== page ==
How to handle this in the frontend client? 

Your frontend client has the responsibility of deciding which API to query static or dynamic. Let’s say the user wants to play a game with a certain ID.  We found two strategies on how you can do it.

Static First Approach

This approach optimizes for reduced costs and improved performance. By default, always attempt to fetch from the static API first:

  1. Attempt Static Fetch: Initially, always try fetching data from the static API.
  2. Fallback to Dynamic: If the required game mode or data isn’t found in the static data (e.g., because it’s user-generated), fall back to querying the dynamic API.
const [game, setGame] = useState(null);

useEffect(() => {
	const loadGame = async () => {
		// First, try to get the game data from a static source
		let game = await getStaticGame(id);
		// If the game data wasn't found in the static source, try to get it from Firebase
		if (!game) {
			game = await getFirebaseGame(id);
		// If the game data wasn't found in both sources, throw a 404 error
		if (!game) {
			throw Error(404);
}, [id]); 

Fetching IDs for Static and Then Deciding

Instead of directly fetching the data, another approach is to fetch identifiers or metadata first:

  1. Fetch Metadata: Start by fetching a list of game IDs from the static API.
  2. Decide on API Type: Once you have the static game IDs, the frontend client can easily determine which API to use for fetching detailed game data.
const [staticGameIds, setStaticGameIds] = useState([]);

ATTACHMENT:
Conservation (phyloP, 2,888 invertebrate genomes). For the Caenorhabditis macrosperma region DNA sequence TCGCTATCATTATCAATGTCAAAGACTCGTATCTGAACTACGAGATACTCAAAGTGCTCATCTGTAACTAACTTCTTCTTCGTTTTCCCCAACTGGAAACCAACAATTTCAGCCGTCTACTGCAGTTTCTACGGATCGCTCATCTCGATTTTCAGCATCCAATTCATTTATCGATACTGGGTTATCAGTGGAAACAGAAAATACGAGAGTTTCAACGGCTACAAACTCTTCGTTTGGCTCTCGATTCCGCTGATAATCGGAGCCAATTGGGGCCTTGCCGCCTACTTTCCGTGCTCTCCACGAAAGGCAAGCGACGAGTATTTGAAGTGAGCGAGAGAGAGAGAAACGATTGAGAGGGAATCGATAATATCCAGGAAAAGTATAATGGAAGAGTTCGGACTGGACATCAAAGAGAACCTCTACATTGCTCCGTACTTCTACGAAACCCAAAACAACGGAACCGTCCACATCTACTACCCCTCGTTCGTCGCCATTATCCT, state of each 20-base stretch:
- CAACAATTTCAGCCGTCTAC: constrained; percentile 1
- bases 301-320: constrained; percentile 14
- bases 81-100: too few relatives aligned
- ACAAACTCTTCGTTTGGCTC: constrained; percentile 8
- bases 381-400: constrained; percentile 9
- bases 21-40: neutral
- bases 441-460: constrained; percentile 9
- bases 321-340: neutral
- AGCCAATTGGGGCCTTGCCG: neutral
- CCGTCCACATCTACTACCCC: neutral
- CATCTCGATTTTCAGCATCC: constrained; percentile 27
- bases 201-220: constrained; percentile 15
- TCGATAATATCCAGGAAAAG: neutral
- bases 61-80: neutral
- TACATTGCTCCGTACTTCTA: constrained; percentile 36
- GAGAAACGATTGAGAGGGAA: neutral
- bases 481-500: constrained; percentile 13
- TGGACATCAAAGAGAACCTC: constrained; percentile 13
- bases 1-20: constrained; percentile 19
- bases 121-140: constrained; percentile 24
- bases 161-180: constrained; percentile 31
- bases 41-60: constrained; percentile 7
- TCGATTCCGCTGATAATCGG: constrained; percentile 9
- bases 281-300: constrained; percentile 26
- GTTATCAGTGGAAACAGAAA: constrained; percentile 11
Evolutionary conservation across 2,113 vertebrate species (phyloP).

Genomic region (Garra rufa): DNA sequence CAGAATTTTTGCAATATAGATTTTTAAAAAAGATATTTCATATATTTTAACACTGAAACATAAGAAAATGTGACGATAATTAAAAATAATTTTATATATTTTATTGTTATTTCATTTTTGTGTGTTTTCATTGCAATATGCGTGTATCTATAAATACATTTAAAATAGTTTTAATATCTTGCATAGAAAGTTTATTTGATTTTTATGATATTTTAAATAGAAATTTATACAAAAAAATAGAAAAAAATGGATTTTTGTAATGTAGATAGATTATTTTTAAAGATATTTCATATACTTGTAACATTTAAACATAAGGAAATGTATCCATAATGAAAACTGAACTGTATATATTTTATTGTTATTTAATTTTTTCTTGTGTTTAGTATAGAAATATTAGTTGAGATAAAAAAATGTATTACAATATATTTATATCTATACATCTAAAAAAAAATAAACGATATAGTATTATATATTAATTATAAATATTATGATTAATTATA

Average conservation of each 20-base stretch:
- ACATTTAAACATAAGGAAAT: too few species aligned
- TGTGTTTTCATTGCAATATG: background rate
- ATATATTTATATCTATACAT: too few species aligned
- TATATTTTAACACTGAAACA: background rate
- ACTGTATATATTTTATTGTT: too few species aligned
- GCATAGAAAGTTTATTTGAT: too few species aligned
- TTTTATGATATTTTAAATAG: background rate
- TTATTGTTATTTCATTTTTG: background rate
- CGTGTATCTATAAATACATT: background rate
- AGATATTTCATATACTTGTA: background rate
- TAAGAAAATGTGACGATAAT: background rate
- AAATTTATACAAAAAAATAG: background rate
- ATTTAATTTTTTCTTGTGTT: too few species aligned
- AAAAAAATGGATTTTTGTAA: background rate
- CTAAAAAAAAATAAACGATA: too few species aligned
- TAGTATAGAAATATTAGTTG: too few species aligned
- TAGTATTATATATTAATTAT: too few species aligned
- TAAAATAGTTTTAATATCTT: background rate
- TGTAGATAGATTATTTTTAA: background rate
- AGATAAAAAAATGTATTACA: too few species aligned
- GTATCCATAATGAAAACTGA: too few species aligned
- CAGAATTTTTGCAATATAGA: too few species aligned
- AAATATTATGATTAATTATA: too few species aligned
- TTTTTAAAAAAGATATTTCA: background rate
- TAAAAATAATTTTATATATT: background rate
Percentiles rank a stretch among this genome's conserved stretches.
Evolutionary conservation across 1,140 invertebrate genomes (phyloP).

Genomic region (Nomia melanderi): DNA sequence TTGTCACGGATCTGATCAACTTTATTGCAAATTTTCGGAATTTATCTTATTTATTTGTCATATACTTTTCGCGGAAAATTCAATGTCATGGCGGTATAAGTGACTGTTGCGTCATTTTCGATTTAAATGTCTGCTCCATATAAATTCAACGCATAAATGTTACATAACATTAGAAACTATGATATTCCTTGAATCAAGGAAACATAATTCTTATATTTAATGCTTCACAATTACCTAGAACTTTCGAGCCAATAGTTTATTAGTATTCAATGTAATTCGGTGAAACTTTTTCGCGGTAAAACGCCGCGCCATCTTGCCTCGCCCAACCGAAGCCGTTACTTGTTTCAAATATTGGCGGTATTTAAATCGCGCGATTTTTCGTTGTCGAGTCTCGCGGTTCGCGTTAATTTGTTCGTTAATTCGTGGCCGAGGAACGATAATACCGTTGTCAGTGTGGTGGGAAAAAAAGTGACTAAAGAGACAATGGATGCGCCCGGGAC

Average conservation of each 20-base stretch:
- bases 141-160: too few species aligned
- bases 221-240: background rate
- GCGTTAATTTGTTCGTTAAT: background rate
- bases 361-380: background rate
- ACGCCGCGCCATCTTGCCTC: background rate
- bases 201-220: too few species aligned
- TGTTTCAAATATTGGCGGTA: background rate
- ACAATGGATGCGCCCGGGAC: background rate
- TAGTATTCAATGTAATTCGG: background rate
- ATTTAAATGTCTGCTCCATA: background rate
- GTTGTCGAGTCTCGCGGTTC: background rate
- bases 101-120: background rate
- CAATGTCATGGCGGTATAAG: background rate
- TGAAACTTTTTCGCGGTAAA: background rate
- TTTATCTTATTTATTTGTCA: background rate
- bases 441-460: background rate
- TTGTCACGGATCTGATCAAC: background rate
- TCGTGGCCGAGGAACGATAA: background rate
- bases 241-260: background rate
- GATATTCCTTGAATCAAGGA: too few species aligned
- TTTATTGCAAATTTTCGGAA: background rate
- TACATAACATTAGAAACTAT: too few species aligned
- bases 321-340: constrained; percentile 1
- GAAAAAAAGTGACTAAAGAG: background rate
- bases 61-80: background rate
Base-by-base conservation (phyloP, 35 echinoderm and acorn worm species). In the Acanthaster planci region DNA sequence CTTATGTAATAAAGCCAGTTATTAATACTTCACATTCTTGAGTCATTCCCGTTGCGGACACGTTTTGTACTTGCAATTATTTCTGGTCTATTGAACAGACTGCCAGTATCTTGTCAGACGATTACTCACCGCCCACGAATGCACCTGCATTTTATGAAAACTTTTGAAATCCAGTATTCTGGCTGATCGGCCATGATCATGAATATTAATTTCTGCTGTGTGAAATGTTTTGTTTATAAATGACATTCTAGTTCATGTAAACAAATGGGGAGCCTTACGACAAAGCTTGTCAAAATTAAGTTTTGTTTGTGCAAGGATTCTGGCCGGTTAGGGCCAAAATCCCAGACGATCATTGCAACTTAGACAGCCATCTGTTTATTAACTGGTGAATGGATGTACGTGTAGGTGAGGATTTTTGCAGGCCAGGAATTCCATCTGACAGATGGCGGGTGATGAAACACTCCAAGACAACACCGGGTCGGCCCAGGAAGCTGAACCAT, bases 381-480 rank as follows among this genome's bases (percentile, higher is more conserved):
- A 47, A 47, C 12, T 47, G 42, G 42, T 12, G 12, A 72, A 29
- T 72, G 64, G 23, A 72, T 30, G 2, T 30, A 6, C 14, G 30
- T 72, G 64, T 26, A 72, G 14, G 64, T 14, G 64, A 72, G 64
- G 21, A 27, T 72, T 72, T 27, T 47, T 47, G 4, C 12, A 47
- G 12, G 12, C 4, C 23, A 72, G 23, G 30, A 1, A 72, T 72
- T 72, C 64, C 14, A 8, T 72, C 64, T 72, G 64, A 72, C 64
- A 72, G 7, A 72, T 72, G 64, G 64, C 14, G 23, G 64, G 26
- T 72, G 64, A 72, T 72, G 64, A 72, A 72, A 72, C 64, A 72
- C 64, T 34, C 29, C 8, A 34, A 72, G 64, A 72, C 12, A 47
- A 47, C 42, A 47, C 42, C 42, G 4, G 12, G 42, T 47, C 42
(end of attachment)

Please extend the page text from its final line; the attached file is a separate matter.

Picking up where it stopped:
// Fetch the list of game IDs from the static API
useEffect(() => {
	const fetchStaticGameIds = async () => {
		const ids = await getStaticGameIds(); 
}, []);
const [game, setGame] = useState(null);

// Fetch the game data from the static API or the Firebase API
useEffect(() => {
	const loadGame = async () => {
		let gameData;
		// Check if the 'id' is in the list of static game IDs
		if (staticGameIds.includes(id)) {
			gameData = await getStaticGame(id);
		} else {
			gameData = await getFirebaseGame(id);

		if (!gameData) {
			throw Error(404);


}, [id, staticGameIds]);

For both strategies ensure if you create your IDs that they are unique.

Why Weren’t Firebase Bundles Our Solution?

When faced with the challenge of optimizing server costs and improving content creation, many might wonder: Why didn’t we just use Firebase Bundles?

  • Pricing Issue Remains Unresolved: The most significant challenge we were trying to address was the high API usage costs. By transitioning to a Static API for our created game modes, we eliminate these costs altogether. With Firebase Bundles, however, the pricing issue would persist because the pricing structure is fundamentally the same.
  • Missing Git Advantages: One of our primary objectives was to streamline the content creation process for ourselves. Integrating data management with Git brought several benefits to the table:
    • Version Control: With Git, every change is tracked. This offers an advantage in managing content. If a mistake is made or if we wish to revert to a previous version of the game mode, Git allows us to do so effortlessly.
    • Automation Possibilities: Utilizing Git opened doors for automation. By integrating with CI/CD pipelines like GitHub Action, content deployment becomes easy. Automatic data generation, testing, and deployment are possible without the need for manual interventions. 


In our journey to optimize our guessing game “More or Less”, we combined static and dynamic APIs, achieving significant cost savings and content creation efficiency. While not every project will benefit from this hybrid approach, we think we did by rethinking traditional server structures.

Now put your skills to the test: Dive into our game and guess which repository has more commits.

Our highscore was 23, are you able to beat that? 😉

Happy Guessing!